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  1. #1
    Join Date
    Oct 2003
    Location
    Perth, WA
    Posts
    5

    Lightbulb Cedar Strip Kayaks

    If anyone is interested in building a beautiful cedar-strip kayak, I recommend the book "The Strip-Built Sea Kayak" by Nick Schade. As well as a very compete description of the building method, it contains lofting tables for 3 different models, allowing you to draw the plans yourself (not difficult).

    I completed one of these at the end of last year, and it looks fabulous and works well. You can also buy full-size plans from Nick, but they are reasonably expensive (about $180 I think). It's much more cost-effective just to buy the book (about $30).

    You need to find a source of western red cedar, and you need a way to rip them up into strips, and bead and cove them (or get someone to mill them for you). There is a lot of information on the website at http://www.kayakplans.com

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  3. #2
    Join Date
    Oct 2003
    Location
    Perth, Western Australia
    Posts
    6

    Default

    SteveM,

    I am thinking about building a Kayak or Canoe and was curious as to how much the Kayak ended up costing to build.

    Thanks,
    JTB.

  4. #3
    Join Date
    Oct 2003
    Location
    Perth, WA
    Posts
    5

    Default Cedar strip kayaks

    I didn't keep an accurate tally, but I'd reckon about $1000. The cedar cost me about $400, and the other major component was the fibreglass materials - the cloth and resin are both quite expensive. I beaded and coved the strips myself, which saved some cost, but probably wasn't done as well as it would have been if I'd paid someone to do it. Also, my strips were cut on a bandsaw, which results in a rougher surface - it's better to get them cut on a circular saw, even though that results in more wastage (i.e. wider saw-cut), and therefore costs more. If I build another one, I will either get my strips cut on a circular saw, or if bandsawn, get them cut 1 or 2 mm thicker so there is more wood there to plane smooth. For the fibreglass I used the West System epoxy, which is mixed (base + hardener) by volume - much easier than others which have to be mixed by weight, which requires weighing every mix.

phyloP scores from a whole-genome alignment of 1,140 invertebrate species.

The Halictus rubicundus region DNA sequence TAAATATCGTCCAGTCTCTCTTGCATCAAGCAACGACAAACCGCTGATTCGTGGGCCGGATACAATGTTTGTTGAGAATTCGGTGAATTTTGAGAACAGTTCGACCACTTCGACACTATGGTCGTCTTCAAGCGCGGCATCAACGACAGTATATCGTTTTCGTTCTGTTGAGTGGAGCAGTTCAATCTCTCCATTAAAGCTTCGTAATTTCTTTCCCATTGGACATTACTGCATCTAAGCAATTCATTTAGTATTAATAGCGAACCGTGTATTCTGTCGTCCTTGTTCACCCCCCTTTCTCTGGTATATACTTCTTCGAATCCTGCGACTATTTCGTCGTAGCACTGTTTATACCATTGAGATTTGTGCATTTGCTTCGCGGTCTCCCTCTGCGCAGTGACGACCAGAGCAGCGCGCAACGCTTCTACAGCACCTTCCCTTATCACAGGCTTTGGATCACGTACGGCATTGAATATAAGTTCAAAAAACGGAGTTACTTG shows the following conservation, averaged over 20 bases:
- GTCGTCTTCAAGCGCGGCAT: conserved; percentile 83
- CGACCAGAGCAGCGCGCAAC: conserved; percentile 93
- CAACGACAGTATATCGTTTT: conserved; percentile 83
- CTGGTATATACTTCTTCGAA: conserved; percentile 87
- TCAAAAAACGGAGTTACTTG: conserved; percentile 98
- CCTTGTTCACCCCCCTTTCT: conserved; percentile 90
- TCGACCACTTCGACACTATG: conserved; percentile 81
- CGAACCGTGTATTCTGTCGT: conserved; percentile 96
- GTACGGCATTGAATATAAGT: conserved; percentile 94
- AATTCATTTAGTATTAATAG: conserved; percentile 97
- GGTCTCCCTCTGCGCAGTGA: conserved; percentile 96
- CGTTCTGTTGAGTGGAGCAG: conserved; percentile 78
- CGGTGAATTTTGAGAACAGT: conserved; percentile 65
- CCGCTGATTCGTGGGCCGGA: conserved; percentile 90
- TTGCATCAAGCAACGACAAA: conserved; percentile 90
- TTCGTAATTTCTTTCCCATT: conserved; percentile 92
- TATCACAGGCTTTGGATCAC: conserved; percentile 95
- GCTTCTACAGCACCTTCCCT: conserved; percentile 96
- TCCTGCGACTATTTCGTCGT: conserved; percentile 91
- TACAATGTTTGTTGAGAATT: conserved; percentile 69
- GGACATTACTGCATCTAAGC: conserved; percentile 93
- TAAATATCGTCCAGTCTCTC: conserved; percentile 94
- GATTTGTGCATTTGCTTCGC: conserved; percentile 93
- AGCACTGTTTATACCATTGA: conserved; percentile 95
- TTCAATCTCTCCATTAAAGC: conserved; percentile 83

5. #4
    Join Date
    Aug 2002
    Location
    Boyne Island, Queensland
    Age
    49
    Posts
    929

    Default

    Any chance of a photo(s) ?

  6. #5
    Join Date
    Oct 2003
    Location
    Perth, WA
    Posts
    5

    Default Cedar strip kayak

    Sure, here 'tis. Not the greatest pic, because it was still being sanded and finished at the time, hence the whitish look of some parts. The decorative striped panels are pine and jarrah, all the rest is western red cedar. The opening behind the cockpit is a hatch for storage. It weighs about 26kg, very comparable to the commercially-made all-fibreglass jobs.

  7. #6
    Join Date
    Aug 2002
    Location
    Boyne Island, Queensland
    Age
    49
    Posts
    929

    Default

    Good one Steve!

    Looks like the Great Auk. I've had Nicks book for a while and wouldn't mind having a go at one but I might have trouble finding 17' of sheltered work area.

    Once again, looks like a very nice piece of work.

    Dan

  8. #7
    Join Date
    Oct 2003
    Location
    Perth, WA
    Posts
    5

    Default Cedar strip kayak